Monday, March 23, 2015

Perplexed By Priorities?


If variety is truly the spice of life, then 21st century living is truly one spicy existence. There’s no end to the possibilities for spending, investing – or squandering – our waking hours. Between work, family responsibilities, community activities, and an ever-growing number of options for occupying “leisure” time, we each could easily fill a 48-hour day – if there were such a thing. Maybe Congress should enact that into law.

So much to do, so little time
in which to do it!
Young men being mentored often ask (or imply), “Can you help me with my priorities?” They’re getting started with careers, perhaps newly married or beginning a family, and find themselves overwhelmed with commitments and obligations. And that’s not even counting fun stuff they like to do (or used to do) – fishing, golf, video games, fantasy football, mud runs, attending sporting events, going to movies, etc. How’s a person to balance all those things?

Much of the time, juggling facets of everyday life seems like trying to find balance on an old-fashioned seesaw. Now you’re balanced – and then you’re not.

So what’s the answer? How can we remain true to our priorities when many demands and opportunities make the task so perplexing?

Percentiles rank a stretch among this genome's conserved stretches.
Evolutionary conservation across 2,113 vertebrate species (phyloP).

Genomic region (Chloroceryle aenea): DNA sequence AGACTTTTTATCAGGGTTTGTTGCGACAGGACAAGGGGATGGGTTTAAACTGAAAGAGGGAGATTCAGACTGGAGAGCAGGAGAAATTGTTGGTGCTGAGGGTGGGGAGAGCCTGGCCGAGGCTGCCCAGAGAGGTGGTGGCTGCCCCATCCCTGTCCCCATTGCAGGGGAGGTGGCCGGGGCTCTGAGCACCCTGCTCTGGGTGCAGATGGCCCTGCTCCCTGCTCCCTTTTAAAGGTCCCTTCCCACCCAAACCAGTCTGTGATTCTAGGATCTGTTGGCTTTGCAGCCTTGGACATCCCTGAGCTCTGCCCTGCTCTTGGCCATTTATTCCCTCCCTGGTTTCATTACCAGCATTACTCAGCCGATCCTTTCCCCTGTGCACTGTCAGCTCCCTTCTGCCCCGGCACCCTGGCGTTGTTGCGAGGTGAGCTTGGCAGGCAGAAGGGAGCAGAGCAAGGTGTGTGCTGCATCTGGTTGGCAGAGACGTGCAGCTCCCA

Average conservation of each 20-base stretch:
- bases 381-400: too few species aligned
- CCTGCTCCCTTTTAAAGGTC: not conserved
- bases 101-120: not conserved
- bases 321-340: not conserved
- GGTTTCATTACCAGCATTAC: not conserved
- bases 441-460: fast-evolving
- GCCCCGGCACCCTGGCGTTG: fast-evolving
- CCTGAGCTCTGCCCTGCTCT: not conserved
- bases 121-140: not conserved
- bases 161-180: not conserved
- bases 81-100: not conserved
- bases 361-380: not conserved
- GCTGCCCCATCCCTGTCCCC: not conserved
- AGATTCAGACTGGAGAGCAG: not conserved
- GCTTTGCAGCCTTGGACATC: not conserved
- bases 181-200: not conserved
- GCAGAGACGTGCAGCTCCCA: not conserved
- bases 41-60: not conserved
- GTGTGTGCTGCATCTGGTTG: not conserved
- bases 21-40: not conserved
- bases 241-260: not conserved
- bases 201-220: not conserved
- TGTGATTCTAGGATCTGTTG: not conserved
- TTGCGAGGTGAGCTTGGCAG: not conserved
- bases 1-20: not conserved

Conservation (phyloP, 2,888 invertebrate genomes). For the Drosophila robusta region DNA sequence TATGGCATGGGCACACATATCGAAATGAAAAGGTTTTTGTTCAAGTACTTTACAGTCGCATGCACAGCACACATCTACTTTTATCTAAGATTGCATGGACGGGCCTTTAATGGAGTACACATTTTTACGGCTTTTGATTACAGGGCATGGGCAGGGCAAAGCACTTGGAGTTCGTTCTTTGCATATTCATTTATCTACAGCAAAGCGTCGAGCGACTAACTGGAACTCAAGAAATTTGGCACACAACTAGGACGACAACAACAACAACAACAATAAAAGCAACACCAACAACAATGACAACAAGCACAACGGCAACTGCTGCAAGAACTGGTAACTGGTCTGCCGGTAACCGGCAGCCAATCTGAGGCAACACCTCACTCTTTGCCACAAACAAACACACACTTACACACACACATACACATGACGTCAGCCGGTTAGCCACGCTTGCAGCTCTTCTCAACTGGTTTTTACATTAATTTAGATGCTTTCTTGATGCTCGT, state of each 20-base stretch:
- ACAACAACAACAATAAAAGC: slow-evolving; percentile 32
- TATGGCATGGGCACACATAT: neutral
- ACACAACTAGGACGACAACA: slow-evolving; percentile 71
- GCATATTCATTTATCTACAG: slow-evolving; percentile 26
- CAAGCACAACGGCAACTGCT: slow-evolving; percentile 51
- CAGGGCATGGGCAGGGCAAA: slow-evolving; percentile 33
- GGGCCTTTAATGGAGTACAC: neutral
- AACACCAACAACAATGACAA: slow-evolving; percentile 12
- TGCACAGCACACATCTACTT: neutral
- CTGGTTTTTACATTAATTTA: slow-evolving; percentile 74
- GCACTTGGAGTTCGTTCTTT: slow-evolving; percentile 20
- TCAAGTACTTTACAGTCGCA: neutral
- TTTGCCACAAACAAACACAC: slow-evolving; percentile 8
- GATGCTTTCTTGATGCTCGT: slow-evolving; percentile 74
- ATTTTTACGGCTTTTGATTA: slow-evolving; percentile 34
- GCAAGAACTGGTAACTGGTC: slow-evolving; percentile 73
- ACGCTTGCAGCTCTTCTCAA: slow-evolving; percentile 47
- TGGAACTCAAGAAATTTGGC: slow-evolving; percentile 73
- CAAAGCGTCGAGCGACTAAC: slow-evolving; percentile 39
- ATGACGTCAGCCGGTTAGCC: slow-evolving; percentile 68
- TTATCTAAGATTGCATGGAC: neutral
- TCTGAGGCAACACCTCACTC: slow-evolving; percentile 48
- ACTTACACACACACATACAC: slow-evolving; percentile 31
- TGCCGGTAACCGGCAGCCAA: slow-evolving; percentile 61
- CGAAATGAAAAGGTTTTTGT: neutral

There’s no simple solution, but here are some considerations. For instance, what are your priorities? Do you even know? What’s most important to you? If it’s your career and achieving success, that will dominate your time. But at what cost, especially if you’re married and/or have children? Are you willing to sacrifice time – quantity and quality – with them to pursue career dreams?

On the other hand, if family relationships are paramount, prioritizing those will affect your handling of work demands and aspirations. If acquiring wealth is your focus, it’s bound to impact other areas of your life. Because there’s a cost to making money. As Jesus said, “You cannot serve both God and mammon (money)” (Matthew 6:24). In other words, decide what your priorities are.

There are other considerations as well. For instance, whether at church or in an organization you belong to, there are always projects to be done – and somebody needs to do them. Is that somebody you? If you decide it’s not, do you still find it difficult to say no? Maybe you’re reluctant to disappoint the person who asks you, or afraid they’ll think less of you if you decline.

I’m an avid reader of Oswald Chambers’ writings, and one of his recurring statements is helpful: “A need doesn’t constitute a call.” In other words, just because something must be done doesn’t necessarily mean you’re the one to do it. The church might need singers in the choir, but if you can’t carry a tune in the shower, don’t feel badly about not volunteering. However, if there is something you’re well-suited to do, whether it’s working with children, doing repair work, or mentoring adults, that need might be calling you.